George and Gabriel Walling
Gabriel Walling was born in Versailles, France and his father served in the Revolutionary War. Gabriel, a lawyer from Iowa and a veteran of the War of 1812, settled with his family on his 640 acre donation land claim in 1849. His property, which included one-half mile of Willamette River frontage, was approximately halfway between Linn City and Oswego. This area later became known as the Robinwood Neighborhood in West Linn. Gabriel Walling later served as a territorial legislator and helped frame the first laws in Oregon. He also served as a judge for Clackamas County.
Gabriel’s cousin, George Washington Walling (December 18, 1818 – June 10, 1891) was born in Ohio, moved with his parents to Iowa in 1828 and moved to Oregon City in 1847. He settled on his 640-acre claim next to Gabriel’s in 1848, just downriver toward Oswego where the present day Cedaroak boat ramp is located. George was a nurseryman by trade. He is known for developing the Major Francis Cherry and the Champion Prune. George Walling also served as Clackamas County School Superintendent for 15 years.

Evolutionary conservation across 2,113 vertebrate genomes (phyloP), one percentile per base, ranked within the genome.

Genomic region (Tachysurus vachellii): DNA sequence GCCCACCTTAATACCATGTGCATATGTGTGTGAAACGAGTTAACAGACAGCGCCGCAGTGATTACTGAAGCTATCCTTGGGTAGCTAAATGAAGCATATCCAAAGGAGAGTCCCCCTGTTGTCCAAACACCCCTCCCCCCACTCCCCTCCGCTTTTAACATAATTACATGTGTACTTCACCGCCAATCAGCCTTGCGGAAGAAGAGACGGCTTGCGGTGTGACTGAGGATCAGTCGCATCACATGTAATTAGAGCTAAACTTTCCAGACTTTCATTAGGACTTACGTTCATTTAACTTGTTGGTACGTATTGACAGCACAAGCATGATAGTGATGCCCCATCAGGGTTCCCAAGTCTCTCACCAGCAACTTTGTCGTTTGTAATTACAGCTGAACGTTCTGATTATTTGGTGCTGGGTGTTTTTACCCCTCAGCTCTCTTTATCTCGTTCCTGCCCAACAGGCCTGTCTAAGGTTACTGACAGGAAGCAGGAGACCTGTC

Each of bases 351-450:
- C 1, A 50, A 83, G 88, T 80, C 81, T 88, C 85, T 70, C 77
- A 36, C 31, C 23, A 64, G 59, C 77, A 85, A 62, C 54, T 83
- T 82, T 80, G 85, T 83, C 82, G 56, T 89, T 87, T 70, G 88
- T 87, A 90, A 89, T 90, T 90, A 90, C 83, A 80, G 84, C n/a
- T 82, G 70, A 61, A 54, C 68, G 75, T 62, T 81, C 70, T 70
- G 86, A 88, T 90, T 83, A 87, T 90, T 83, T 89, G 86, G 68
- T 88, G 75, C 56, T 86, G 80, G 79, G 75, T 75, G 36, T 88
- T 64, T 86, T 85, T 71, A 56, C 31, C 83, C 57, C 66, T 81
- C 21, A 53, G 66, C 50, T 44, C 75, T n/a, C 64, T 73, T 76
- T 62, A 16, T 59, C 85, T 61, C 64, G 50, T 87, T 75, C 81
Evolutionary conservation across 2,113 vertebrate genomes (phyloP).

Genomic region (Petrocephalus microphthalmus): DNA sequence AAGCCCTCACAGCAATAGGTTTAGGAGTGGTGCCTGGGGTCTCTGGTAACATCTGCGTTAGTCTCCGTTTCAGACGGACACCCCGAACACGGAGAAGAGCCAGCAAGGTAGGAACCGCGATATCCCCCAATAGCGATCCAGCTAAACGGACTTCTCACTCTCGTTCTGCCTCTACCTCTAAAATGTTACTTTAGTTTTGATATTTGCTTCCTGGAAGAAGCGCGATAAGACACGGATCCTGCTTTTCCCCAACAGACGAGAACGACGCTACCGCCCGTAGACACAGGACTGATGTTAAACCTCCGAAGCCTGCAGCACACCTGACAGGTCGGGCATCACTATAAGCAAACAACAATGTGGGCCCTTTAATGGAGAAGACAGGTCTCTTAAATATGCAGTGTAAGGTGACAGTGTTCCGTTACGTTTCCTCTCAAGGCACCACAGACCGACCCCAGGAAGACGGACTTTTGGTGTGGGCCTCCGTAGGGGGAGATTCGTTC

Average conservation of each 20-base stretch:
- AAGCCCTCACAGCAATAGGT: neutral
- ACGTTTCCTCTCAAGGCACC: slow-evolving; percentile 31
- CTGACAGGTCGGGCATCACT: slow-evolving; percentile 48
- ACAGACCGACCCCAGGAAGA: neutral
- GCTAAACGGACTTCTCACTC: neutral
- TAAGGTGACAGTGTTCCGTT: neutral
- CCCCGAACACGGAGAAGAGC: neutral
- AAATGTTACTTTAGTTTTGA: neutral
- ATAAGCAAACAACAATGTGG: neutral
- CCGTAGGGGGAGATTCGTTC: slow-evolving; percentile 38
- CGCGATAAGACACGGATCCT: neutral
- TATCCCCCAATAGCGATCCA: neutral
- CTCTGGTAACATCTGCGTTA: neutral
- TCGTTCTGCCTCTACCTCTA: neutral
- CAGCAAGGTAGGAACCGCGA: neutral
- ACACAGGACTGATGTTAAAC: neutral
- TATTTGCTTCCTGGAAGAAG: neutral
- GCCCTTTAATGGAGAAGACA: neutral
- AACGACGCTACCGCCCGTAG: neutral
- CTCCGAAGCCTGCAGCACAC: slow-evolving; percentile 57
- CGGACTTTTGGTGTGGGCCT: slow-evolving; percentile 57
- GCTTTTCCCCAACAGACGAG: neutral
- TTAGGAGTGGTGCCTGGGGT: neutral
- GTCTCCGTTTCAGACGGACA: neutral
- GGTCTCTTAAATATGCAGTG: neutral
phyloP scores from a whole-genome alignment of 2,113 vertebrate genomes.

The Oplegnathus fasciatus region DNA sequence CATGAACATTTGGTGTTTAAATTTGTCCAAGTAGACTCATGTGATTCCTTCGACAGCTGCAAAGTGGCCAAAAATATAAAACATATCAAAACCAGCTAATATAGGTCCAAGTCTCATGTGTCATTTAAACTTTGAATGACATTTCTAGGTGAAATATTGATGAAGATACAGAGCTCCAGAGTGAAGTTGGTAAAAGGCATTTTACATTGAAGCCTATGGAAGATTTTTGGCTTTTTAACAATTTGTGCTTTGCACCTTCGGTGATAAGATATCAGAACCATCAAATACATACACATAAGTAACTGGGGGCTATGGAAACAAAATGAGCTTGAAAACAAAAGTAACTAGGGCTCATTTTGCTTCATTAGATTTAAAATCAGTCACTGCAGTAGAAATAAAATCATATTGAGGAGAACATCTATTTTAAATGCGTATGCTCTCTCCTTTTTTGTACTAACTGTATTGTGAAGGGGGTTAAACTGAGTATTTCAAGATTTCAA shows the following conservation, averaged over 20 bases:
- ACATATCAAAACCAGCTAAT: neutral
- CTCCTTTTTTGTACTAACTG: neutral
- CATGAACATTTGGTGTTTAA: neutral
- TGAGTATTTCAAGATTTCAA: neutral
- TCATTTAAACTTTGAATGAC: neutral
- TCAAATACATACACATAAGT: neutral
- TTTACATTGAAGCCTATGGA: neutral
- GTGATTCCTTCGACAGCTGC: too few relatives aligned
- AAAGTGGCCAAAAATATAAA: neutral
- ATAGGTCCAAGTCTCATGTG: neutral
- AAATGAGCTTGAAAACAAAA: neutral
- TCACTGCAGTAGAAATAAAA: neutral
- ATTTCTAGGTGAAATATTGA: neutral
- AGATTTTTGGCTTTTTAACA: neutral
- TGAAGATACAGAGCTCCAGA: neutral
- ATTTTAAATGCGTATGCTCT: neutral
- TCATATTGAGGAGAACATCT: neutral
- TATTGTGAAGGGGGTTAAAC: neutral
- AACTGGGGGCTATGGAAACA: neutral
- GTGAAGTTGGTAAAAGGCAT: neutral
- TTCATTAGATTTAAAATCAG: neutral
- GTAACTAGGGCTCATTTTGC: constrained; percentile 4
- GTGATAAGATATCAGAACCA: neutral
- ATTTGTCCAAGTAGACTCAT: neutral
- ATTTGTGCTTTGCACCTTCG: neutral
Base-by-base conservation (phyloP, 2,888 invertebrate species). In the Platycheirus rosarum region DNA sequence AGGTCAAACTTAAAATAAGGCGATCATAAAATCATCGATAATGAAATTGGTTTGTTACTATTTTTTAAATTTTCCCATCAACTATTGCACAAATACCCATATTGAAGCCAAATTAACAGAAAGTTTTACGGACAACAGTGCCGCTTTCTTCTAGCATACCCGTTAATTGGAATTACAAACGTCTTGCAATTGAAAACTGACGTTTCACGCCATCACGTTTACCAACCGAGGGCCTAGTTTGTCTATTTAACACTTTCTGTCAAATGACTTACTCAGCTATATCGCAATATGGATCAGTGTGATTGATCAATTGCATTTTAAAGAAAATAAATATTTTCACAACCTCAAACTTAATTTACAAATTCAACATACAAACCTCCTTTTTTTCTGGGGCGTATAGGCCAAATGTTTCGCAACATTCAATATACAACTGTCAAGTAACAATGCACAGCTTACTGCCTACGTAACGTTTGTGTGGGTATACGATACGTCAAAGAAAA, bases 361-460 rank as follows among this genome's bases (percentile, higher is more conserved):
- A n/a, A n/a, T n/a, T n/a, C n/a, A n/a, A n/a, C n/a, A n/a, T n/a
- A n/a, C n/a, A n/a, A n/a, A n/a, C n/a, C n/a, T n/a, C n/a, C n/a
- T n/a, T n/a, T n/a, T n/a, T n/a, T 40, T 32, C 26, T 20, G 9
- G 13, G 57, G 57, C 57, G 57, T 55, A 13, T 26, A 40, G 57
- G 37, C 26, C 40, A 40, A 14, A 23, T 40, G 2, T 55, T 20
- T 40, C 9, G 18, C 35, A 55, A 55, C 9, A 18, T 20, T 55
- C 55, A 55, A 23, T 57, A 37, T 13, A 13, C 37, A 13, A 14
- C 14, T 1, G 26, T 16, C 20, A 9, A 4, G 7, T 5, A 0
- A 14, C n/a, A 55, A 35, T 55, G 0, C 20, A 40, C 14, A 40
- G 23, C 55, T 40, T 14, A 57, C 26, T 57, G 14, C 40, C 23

George Walling’s interest in education started at a time when his oldest son was enrolled in the Concord School District across the Willamette River. Walling did not relish the idea of his son having to row across the river each day to go to school and became a member of the school board.
George Walling’s son Albert learned the nursery business from his father and finally took over the business. The Walling Farm was augmented by additional purchases of land. Part of the farm was sold to the builders of Marylhurst College. The old Walling home served as a dormitory for students for many years.